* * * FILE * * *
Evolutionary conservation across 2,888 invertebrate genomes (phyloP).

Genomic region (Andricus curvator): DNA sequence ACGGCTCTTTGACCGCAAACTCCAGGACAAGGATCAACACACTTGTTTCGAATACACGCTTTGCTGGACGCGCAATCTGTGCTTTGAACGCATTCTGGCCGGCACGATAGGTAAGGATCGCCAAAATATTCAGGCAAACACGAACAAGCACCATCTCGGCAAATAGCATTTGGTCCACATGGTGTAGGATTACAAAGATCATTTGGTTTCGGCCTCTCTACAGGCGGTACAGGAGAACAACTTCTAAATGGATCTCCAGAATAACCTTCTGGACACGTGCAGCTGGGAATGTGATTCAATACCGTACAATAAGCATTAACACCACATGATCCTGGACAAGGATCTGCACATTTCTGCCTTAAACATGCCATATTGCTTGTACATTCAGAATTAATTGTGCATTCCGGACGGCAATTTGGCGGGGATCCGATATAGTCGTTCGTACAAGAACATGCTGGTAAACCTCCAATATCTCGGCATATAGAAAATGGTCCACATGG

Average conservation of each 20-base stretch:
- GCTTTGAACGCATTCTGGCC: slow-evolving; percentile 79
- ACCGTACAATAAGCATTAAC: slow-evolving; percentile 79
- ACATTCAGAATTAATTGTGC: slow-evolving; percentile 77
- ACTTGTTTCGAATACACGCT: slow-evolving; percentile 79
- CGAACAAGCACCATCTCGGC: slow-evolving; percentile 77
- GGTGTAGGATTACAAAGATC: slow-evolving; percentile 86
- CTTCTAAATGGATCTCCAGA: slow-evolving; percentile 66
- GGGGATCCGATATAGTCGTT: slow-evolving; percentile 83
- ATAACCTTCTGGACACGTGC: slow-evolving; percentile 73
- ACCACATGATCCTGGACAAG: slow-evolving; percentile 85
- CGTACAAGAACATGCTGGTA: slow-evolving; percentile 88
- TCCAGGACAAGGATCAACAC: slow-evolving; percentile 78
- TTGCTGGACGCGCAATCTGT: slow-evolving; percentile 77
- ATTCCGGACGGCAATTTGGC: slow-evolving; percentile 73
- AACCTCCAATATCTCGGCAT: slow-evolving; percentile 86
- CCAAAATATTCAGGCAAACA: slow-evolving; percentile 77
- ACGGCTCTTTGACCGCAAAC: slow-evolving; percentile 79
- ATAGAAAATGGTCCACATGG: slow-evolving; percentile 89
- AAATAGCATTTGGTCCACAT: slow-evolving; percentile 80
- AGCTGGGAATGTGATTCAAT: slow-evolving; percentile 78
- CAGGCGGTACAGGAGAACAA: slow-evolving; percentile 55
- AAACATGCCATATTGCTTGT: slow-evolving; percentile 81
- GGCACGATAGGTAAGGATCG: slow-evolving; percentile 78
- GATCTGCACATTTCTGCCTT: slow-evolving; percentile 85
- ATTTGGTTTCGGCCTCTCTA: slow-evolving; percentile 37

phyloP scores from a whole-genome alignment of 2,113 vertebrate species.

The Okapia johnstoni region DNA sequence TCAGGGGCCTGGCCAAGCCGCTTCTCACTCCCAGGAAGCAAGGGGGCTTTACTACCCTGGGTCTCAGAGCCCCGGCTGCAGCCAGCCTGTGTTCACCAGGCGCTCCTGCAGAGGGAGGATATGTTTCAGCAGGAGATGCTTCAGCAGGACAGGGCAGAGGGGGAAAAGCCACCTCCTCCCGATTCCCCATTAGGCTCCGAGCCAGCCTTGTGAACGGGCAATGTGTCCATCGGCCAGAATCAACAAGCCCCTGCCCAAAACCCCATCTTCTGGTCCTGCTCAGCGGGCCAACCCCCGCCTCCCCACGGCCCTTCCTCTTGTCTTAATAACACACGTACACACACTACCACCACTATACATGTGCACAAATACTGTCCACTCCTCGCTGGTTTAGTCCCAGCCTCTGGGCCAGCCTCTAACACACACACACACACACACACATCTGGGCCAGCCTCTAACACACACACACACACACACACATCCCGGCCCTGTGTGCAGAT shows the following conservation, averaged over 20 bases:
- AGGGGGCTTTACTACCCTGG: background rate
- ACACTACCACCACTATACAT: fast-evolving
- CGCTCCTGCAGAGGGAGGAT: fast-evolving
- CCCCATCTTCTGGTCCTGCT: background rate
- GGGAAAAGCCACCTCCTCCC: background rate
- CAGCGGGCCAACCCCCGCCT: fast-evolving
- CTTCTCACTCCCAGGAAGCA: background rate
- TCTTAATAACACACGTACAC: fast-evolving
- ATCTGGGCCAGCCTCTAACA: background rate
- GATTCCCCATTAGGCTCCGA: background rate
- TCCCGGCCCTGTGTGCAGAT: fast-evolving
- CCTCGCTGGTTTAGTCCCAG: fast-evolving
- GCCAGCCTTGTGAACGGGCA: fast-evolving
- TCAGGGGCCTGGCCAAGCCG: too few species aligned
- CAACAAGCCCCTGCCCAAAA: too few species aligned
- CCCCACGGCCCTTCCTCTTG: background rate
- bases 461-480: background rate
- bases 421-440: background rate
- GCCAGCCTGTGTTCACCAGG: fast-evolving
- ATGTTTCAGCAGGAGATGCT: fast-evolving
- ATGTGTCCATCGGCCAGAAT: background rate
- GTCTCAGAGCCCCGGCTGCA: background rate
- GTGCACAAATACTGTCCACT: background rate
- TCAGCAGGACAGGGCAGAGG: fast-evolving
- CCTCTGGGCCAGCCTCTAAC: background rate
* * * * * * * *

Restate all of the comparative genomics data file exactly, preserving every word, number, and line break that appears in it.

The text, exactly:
Evolutionary conservation across 2,888 invertebrate genomes (phyloP).

Genomic region (Andricus curvator): DNA sequence ACGGCTCTTTGACCGCAAACTCCAGGACAAGGATCAACACACTTGTTTCGAATACACGCTTTGCTGGACGCGCAATCTGTGCTTTGAACGCATTCTGGCCGGCACGATAGGTAAGGATCGCCAAAATATTCAGGCAAACACGAACAAGCACCATCTCGGCAAATAGCATTTGGTCCACATGGTGTAGGATTACAAAGATCATTTGGTTTCGGCCTCTCTACAGGCGGTACAGGAGAACAACTTCTAAATGGATCTCCAGAATAACCTTCTGGACACGTGCAGCTGGGAATGTGATTCAATACCGTACAATAAGCATTAACACCACATGATCCTGGACAAGGATCTGCACATTTCTGCCTTAAACATGCCATATTGCTTGTACATTCAGAATTAATTGTGCATTCCGGACGGCAATTTGGCGGGGATCCGATATAGTCGTTCGTACAAGAACATGCTGGTAAACCTCCAATATCTCGGCATATAGAAAATGGTCCACATGG

Average conservation of each 20-base stretch:
- GCTTTGAACGCATTCTGGCC: slow-evolving; percentile 79
- ACCGTACAATAAGCATTAAC: slow-evolving; percentile 79
- ACATTCAGAATTAATTGTGC: slow-evolving; percentile 77
- ACTTGTTTCGAATACACGCT: slow-evolving; percentile 79
- CGAACAAGCACCATCTCGGC: slow-evolving; percentile 77
- GGTGTAGGATTACAAAGATC: slow-evolving; percentile 86
- CTTCTAAATGGATCTCCAGA: slow-evolving; percentile 66
- GGGGATCCGATATAGTCGTT: slow-evolving; percentile 83
- ATAACCTTCTGGACACGTGC: slow-evolving; percentile 73
- ACCACATGATCCTGGACAAG: slow-evolving; percentile 85
- CGTACAAGAACATGCTGGTA: slow-evolving; percentile 88
- TCCAGGACAAGGATCAACAC: slow-evolving; percentile 78
- TTGCTGGACGCGCAATCTGT: slow-evolving; percentile 77
- ATTCCGGACGGCAATTTGGC: slow-evolving; percentile 73
- AACCTCCAATATCTCGGCAT: slow-evolving; percentile 86
- CCAAAATATTCAGGCAAACA: slow-evolving; percentile 77
- ACGGCTCTTTGACCGCAAAC: slow-evolving; percentile 79
- ATAGAAAATGGTCCACATGG: slow-evolving; percentile 89
- AAATAGCATTTGGTCCACAT: slow-evolving; percentile 80
- AGCTGGGAATGTGATTCAAT: slow-evolving; percentile 78
- CAGGCGGTACAGGAGAACAA: slow-evolving; percentile 55
- AAACATGCCATATTGCTTGT: slow-evolving; percentile 81
- GGCACGATAGGTAAGGATCG: slow-evolving; percentile 78
- GATCTGCACATTTCTGCCTT: slow-evolving; percentile 85
- ATTTGGTTTCGGCCTCTCTA: slow-evolving; percentile 37

phyloP scores from a whole-genome alignment of 2,113 vertebrate species.

The Okapia johnstoni region DNA sequence TCAGGGGCCTGGCCAAGCCGCTTCTCACTCCCAGGAAGCAAGGGGGCTTTACTACCCTGGGTCTCAGAGCCCCGGCTGCAGCCAGCCTGTGTTCACCAGGCGCTCCTGCAGAGGGAGGATATGTTTCAGCAGGAGATGCTTCAGCAGGACAGGGCAGAGGGGGAAAAGCCACCTCCTCCCGATTCCCCATTAGGCTCCGAGCCAGCCTTGTGAACGGGCAATGTGTCCATCGGCCAGAATCAACAAGCCCCTGCCCAAAACCCCATCTTCTGGTCCTGCTCAGCGGGCCAACCCCCGCCTCCCCACGGCCCTTCCTCTTGTCTTAATAACACACGTACACACACTACCACCACTATACATGTGCACAAATACTGTCCACTCCTCGCTGGTTTAGTCCCAGCCTCTGGGCCAGCCTCTAACACACACACACACACACACACATCTGGGCCAGCCTCTAACACACACACACACACACACACATCCCGGCCCTGTGTGCAGAT shows the following conservation, averaged over 20 bases:
- AGGGGGCTTTACTACCCTGG: background rate
- ACACTACCACCACTATACAT: fast-evolving
- CGCTCCTGCAGAGGGAGGAT: fast-evolving
- CCCCATCTTCTGGTCCTGCT: background rate
- GGGAAAAGCCACCTCCTCCC: background rate
- CAGCGGGCCAACCCCCGCCT: fast-evolving
- CTTCTCACTCCCAGGAAGCA: background rate
- TCTTAATAACACACGTACAC: fast-evolving
- ATCTGGGCCAGCCTCTAACA: background rate
- GATTCCCCATTAGGCTCCGA: background rate
- TCCCGGCCCTGTGTGCAGAT: fast-evolving
- CCTCGCTGGTTTAGTCCCAG: fast-evolving
- GCCAGCCTTGTGAACGGGCA: fast-evolving
- TCAGGGGCCTGGCCAAGCCG: too few species aligned
- CAACAAGCCCCTGCCCAAAA: too few species aligned
- CCCCACGGCCCTTCCTCTTG: background rate
- bases 461-480: background rate
- bases 421-440: background rate
- GCCAGCCTGTGTTCACCAGG: fast-evolving
- ATGTTTCAGCAGGAGATGCT: fast-evolving
- ATGTGTCCATCGGCCAGAAT: background rate
- GTCTCAGAGCCCCGGCTGCA: background rate
- GTGCACAAATACTGTCCACT: background rate
- TCAGCAGGACAGGGCAGAGG: fast-evolving
- CCTCTGGGCCAGCCTCTAAC: background rate